Quote: ...My Short-Term 3D Computing Play
Intel Corp. (NASDAQ: INTC) is synonymous with the computer revolution. How fitting then that the company is making what I believe is the biggest chip design breakthrough in 50 years.
You see, Intel just added "fins," or "pillars," that rise above a chip's flat surface. These fins allow data to move vertically as well as horizontally. Multiple fins crisscross the surface like a grid, boosting performance by 37% right out of the gate.
Not only that, but Intel's new 3D chips use half as much power, too. This is significant for two reasons.
First is straight-up marketing. Environmentalists want computer firms to design systems that use less power in a bid to save the planet.
More importantly, however, is the potential for new sales. In the past, Intel pushed speed over low-power chips. That's why it excels in desktops and laptops - where speed is crucial. But it's an also-ran in mobile phones, where makers are more concerned with heat and battery life. So, the new design will help grab sales in the mobile market. And it will push the rest of the chip industry to go 3D.
In electronics, of course, small is beautiful. How small? These days, computing is all about the nanometer. A nanometer is just another unit of measurement, like a foot or an inch. But we're talking very small units, indeed.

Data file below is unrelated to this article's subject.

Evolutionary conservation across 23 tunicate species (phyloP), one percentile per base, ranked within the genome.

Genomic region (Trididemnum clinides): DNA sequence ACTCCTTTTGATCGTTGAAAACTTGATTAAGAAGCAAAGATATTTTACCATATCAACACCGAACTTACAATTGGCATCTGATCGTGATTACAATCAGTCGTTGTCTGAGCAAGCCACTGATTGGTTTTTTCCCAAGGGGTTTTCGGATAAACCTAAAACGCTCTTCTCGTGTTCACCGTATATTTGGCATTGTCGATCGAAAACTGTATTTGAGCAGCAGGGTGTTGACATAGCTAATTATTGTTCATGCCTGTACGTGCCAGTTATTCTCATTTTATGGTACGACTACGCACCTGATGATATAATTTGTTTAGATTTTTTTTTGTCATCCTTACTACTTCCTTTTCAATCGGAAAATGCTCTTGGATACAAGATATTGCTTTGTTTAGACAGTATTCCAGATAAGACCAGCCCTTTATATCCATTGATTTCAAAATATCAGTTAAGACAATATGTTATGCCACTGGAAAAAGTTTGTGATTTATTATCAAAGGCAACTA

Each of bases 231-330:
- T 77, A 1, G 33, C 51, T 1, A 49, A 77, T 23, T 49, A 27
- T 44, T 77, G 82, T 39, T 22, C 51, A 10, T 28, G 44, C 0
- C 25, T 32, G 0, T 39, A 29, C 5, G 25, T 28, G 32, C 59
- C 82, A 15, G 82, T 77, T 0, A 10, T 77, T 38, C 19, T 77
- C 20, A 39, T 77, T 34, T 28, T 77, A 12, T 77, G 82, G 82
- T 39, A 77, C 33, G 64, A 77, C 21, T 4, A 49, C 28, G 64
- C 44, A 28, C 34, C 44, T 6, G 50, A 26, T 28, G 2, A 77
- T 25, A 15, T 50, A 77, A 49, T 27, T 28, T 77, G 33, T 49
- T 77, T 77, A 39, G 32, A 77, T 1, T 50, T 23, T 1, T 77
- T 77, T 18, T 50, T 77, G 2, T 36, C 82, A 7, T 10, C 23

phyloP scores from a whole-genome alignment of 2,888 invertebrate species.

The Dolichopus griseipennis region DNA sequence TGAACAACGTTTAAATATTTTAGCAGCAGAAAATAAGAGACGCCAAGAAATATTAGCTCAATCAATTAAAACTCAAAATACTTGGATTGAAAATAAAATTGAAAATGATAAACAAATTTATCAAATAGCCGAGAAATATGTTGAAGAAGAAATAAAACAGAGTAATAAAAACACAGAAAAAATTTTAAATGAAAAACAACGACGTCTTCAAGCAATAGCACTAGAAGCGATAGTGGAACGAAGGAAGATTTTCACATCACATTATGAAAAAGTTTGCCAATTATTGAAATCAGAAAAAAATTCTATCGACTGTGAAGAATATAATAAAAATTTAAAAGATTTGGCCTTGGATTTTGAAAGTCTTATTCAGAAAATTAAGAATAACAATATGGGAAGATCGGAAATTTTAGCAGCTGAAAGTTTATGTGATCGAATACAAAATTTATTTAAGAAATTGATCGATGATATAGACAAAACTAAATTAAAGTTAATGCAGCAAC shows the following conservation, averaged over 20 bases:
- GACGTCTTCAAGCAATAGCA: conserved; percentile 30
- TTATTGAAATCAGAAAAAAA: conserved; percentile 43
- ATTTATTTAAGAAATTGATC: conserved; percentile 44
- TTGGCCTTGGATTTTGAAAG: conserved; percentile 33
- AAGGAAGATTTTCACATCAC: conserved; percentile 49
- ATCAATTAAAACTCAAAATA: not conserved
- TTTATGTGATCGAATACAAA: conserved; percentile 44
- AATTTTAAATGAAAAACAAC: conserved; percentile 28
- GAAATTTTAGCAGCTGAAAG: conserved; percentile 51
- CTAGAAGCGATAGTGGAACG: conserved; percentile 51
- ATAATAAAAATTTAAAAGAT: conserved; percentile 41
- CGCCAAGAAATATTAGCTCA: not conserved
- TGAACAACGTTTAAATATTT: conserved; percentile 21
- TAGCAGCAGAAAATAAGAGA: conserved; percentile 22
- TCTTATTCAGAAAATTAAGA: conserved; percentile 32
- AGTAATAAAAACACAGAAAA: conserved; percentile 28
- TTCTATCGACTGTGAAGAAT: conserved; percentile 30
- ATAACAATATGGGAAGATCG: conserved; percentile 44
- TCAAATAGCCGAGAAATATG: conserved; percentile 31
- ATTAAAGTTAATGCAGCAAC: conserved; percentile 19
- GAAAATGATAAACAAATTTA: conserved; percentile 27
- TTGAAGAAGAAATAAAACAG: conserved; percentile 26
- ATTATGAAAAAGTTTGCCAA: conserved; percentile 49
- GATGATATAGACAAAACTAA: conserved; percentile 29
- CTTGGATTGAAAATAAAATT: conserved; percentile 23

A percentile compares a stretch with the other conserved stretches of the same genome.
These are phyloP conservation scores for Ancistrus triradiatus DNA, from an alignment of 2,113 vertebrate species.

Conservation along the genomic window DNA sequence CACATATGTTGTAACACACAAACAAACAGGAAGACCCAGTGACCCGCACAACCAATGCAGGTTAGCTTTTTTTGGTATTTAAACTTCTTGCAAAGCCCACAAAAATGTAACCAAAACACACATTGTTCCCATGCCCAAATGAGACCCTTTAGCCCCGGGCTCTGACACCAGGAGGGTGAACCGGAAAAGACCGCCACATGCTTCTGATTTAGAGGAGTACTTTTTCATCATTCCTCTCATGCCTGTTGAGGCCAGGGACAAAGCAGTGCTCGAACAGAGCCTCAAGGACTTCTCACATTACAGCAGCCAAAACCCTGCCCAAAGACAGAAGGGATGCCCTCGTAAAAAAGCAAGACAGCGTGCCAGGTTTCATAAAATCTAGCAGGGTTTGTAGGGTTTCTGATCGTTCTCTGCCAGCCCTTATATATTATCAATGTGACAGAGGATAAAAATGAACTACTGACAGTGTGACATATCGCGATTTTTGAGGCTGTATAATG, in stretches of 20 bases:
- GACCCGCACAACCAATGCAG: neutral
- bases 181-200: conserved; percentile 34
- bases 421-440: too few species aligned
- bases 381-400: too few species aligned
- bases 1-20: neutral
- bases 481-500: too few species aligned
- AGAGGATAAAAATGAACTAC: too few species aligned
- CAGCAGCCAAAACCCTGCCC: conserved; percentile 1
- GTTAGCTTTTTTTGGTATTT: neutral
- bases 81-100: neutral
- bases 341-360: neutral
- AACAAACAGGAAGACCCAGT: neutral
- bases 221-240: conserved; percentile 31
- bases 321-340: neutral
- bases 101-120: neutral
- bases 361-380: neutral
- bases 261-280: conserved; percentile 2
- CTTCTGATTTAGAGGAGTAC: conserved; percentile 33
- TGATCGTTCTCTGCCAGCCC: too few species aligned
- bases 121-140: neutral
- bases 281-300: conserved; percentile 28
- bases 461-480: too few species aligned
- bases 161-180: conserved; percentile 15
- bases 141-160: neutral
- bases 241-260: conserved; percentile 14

A human hair is roughly 100,000 nanometers wide. The circuits in Intel's Tri-Gate chips measure just 22 nanometers across. Per Intel, that means more than six million of its transistors could be crammed into the period at the end of this sentence.
Yet in just five years, those circuits will be less than half that size.
Intel intends to use its "Tri-Gate" technology across its product lines. That covers the range from mobile-phone chips to those used in computer servers that power the Internet and the cloud. And what's more, by stacking transistors on top of each other, Intel will get continued increases in processing as its slims the chips down even further.
No less a luminary than Gordon Moore himself has weighed in on Intel's new design.
"For years we have seen limits to how small transistors can get," Moore said in a statement to the media. "This change in the basic structure is a truly revolutionary approach."....
The article continues along the same theme, discussing what IBM is doing along with 3M in stacking 100 3D chips on top of one another.
Another part that stuck out....
Quote:Researchers are designing highways that act as charging stations to juice up electric vehicles - while the cars are still racing down the road.
The trip from New York to Beijing could take just two hours, thanks to a novel transport tube that looks like something out of science fiction. Passenger capsules would float inside the tube, powered by exotic superconductors, and zoom people around the globe at speeds of up to 4,000 mph.
Carbon nanotubes that can make objects appear invisible. In a project funded by the Pentagon, scientists found that bending light in certain ways created the "mirage" that objects weren't really there....
I get the feeling all this "wonderful" tech isn't going to be available to the 7 billion plus majority of humanity. In fact the polar opposite. Looking at the increased earthquake activity at Fukushima today, makes all this news seem some what redundant.